Updated on 09/17/2011 11:37AM

McPeek keeps even keel

Trainer Ken McPeek could be represented by two horses in the Belmont Stakes, including Best Minister, shown winning the Sir Barton Stakes earlier this month at Pimlico.

ELMONT, N.Y. - Ken McPeek has a sense of history, and a sense of duty. As a fan, and then a trainer, he has seen how difficult it is to win the Triple Crown. But that will not stop him from trying to play spoiler for the second straight year.

Last year, McPeek sent out 70-1 shot Sarava, who scored the biggest upset in Belmont Stakes history and stopped War Emblem's quest to win the Triple Crown. This year, McPeek will have at least one and as many as two horses seeking to stop Funny Cide, the Kentucky Derby and Preakness winner, from capturing the 135th Belmont Stakes next Saturday.

McPeek will definitely run Best Minister, who is seeking to emulate Sarava by parlaying a victory in Pimlico's Sir Barton Stakes into a win in the Belmont. He also might run the lightly raced Wild and Wicked, who has won his only two starts.

It has been quite a year for McPeek. Sarava's win, McPeek said Friday, is "without a doubt" the biggest victory of his career. "What I was most proud of was winning a classic before I turned 40," said McPeek, who turned 40 in August.

But that win encapsulated the soap opera life McPeek has led this past year. Only days before the Belmont, McPeek found out that Harlan's Holiday - the winner of the Florida Derby and Blue Grass Stakes earlier in the year - was being removed from his care. He is now trained by Todd Pletcher.

Sarava, whose profile was raised immeasurably by his Belmont win, never raced again for McPeek. In fact, he has never raced again for anyone. His owners sent him to trainer Bob Baffert, for whom Sarava has yet to start.

And this past winter, McPeek had the promising 3-year-old Ten Cents a Shine transferred from his care to D. Wayne Lukas, for whom Ten Cents a Shine has finished no better than eighth in four subsequent starts.

McPeek just copes and looks forward.

"We're pretty resilient," he said. "It's disappointing. We work hard to take good care of the horses, and I get great satisfaction out of seeing my owners win. But you've just got to pick yourself up and do it again. We're going to keep coming with different horses for different clients."

Best Minister, a son of Deputy Minister, ended up with McPeek when he pursued the colt following his being bought back at a 2-year-old in training sale last year in Florida. John Phillips, who bred the colt in partnership, agreed to sell 50 percent of Best Minister to a group McPeek brought to the table that includes former basketball great Dan Issel, well-known horse auctioneer John Henderson, as well as Don Blevins and Francis Whitman.

Best Minister has won his last two starts, including the Sir Barton. He raced twice last year before taking ill with colic, and did not make his first start this year until March 13. Because of his late start this year, Best Minister was not nominated to the Triple Crown and must be supplemented to the Belmont for $100,000.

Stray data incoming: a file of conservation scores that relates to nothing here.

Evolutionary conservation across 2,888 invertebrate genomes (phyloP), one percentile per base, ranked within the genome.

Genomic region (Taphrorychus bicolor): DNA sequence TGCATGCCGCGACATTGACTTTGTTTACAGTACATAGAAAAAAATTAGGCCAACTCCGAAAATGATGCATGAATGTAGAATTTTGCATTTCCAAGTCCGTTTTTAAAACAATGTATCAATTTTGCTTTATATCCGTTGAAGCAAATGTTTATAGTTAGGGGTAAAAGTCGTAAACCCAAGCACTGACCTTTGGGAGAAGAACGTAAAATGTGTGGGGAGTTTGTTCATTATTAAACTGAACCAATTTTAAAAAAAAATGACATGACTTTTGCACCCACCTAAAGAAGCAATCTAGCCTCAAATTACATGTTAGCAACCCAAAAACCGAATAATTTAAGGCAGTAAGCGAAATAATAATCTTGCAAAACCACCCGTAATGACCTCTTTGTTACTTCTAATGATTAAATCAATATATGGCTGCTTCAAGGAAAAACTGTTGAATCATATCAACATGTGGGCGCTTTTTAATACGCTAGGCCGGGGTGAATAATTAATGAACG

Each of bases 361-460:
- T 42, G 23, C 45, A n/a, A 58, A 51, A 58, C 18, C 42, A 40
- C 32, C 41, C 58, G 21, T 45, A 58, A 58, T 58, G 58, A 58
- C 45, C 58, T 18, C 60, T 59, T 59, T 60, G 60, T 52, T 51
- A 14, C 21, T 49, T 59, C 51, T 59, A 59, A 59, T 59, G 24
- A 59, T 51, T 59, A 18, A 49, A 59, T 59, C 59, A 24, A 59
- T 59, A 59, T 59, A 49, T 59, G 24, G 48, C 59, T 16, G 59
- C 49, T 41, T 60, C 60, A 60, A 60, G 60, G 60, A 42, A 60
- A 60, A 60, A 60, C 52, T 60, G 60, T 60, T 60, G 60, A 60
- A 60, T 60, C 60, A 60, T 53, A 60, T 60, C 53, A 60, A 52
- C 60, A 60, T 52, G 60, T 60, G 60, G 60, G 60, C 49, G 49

"He's doing fantastic now," McPeek said. "He's a lovely mover, a lovely made horse. He's a big, leggy colt with a large shoulder and a great pedigree. He should have no trouble getting the distance, but he's going to need some things to go his way."

Best Minister arrived at Belmont Park this past week and is scheduled to work Sunday morning.

Wild and Wicked, a son of Wild Again, only owns victories against maidens at Keeneland and first-level allowance runners at Churchill Downs, but McPeek thinks he has as much raw ability as any horse he has trained.

"We need to make a decision as to whether we want to be aggressive or conservative," McPeek said. "He trains incredible. He's doing super. I think if I find an excuse not to run I'll take it, but I wouldn't be scared to run him."

Funny Cide a real looker

After getting a day off following his Wednesday workout, Funny Cide returned to the track Friday morning and cantered one lap the wrong way around the track under his exercise rider, Robin Smullen. Funny Cide came on the track around 8:45 a.m., and stood like a statue at the finish line, seemingly mindful of the click of cameras nearby, for 15 minutes before going about his business.

"His favorite thing is to stand and watch the other horses go by," Smullen said. "Not much bothers him. He jogged about an eighth of a mile, then he cantered. He's getting really strong."

Weather alters work schedule

The forecast for thunderstorms Saturday afternoon and potentially into Sunday has caused Empire Maker and Dynever to have their final workouts moved up to Saturday morning by their respective trainers, Bobby Frankel and Christophe Clement.